After nearly 50 religious orders refused Hawaiian King Kalakaua’s invitation to care for the victims of leprosy in his kingdom, St. Marianne Cope said “yes.” The Mother Provincial of the Sisters of St. Francis in Syracuse, New York, responded wholeheartedly to the request, saying, “I am hungry for the work, and I wish with all my heart to be one of the chosen ones, whose privilege it will be to sacrifice themselves for the salvation of the souls of the poor Islanders. … I am not afraid of any disease, hence, it would be my greatest delight even to minister to the abandoned ‘lepers.’”
The family of Barbara Koob — St. Marianne’s birth name — emigrated from Germany for America the year after her birth in 1838, and the immigrant family’s name became Cope. Although she felt called to religious life, Cope began factory work after eighth grade to help her family’s finances when her father became ill. When her father died in 1862, Cope could finally profess vows with the Franciscan Sisters in Syracuse. The newly named Sister Marianne soon began service in German immigrant schools. Her leadership skills were apparent early on, which led her to establishing hospitals in central New York State and a tenure as administrator of St. Joseph Hospital in Syracuse. Cope’s intelligence and interpersonal abilities were apparent, and all who knew her were aware that God was her sole inspiration. She became provincial in 1877.
Already secure in her calling, God called Cope to an even more sacrificial life when she responded favorably to King Kalakaua’s request. It might seem astounding that Cope responded with such ease to something she never imagined in her ministry. However, it’s easily understandable when one is more acquainted with her willingness to serve the Lord. At her beatification in 2005, Cardinal José Saraiva Martins recalled Cope’s dependence on God’s providence, saying, “She left everything and abandoned herself completely to the will of God, to the call of the Church and to the demands of her new brothers and sisters. She put her own health and life at risk.”
Cope and six Franciscan sisters arrived in Hawaii in 1883 and operated hospitals and schools among the leper community. Initially overseeing a hospital for the victims of the disease in Oahu, she later established a home to care for children of leper victims. There, Cope and her sisters cared for the children with a mother’s love. Known for her undying optimism and trust in God’s providence, Cope taught her sisters about their role among the lepers, saying they were “to make life as pleasant and as comfortable as possible for those of our fellow creatures whom God has chosen to afflict with this terrible disease.”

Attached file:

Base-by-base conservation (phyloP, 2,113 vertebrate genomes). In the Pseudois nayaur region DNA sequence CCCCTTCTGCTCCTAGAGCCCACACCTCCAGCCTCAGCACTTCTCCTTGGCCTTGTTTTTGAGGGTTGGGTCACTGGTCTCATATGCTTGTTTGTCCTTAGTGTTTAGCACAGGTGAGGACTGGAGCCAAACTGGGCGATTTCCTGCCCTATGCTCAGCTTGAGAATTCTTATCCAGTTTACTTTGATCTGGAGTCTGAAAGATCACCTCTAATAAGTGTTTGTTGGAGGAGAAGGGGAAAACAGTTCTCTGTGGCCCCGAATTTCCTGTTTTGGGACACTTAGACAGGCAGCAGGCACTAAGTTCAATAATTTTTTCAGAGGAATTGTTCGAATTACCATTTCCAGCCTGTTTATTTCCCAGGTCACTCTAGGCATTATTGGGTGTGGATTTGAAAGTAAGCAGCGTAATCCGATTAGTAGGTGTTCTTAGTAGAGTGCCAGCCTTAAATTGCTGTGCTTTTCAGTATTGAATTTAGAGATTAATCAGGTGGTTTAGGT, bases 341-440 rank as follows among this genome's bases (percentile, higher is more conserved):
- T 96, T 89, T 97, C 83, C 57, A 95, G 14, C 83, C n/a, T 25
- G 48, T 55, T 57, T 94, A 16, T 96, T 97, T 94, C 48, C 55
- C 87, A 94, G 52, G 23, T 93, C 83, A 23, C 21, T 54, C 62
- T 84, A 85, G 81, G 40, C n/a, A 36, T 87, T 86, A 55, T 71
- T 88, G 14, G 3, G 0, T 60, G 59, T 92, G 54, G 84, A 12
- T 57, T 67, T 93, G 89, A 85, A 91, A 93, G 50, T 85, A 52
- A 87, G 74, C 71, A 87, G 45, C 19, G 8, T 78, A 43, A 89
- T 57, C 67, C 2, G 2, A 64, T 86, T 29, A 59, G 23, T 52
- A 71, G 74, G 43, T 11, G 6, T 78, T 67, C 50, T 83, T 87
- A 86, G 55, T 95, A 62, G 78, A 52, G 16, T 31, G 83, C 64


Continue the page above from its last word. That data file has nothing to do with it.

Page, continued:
Cope carried on her motherly love of the lepers when she opened a home for women and girls on the island of Molokai. This was a further sacrifice because she knew going to the leper’s island-prison meant essentially she was isolated from the outside world forever. While on Molokai, she developed a close relationship with St. Jozef Damien De Veuster after he was diagnosed with leprosy. Cope lovingly took care of this “apostle to the lepers” in his final days and carried on much of his work among the men’s section of the leper colony after his 1889 death. In 1895, she secured religious brothers to staff it.
Cope led the sisters in the Hawaiian missions until her health began to decline after a life of tireless work as an embodiment of the Good Samaritan. Miraculously, however, she never suffered from leprosy. An 80-year-old Cope died on Molokai on Aug. 9, 1918, originally buried on the island. Never returning to her Syracuse motherhouse in her lifetime, Cope’s relics arrived in Syracuse in 2005 and stayed there until enshrinement in the Honolulu cathedral in 2014. Cope was canonized in 2012 by Pope Benedict XVI, who said she, “showed the highest love, courage and enthusiasm.”
Her feast day is Jan. 23.
Michael Heinlein is editor of Simply Catholic.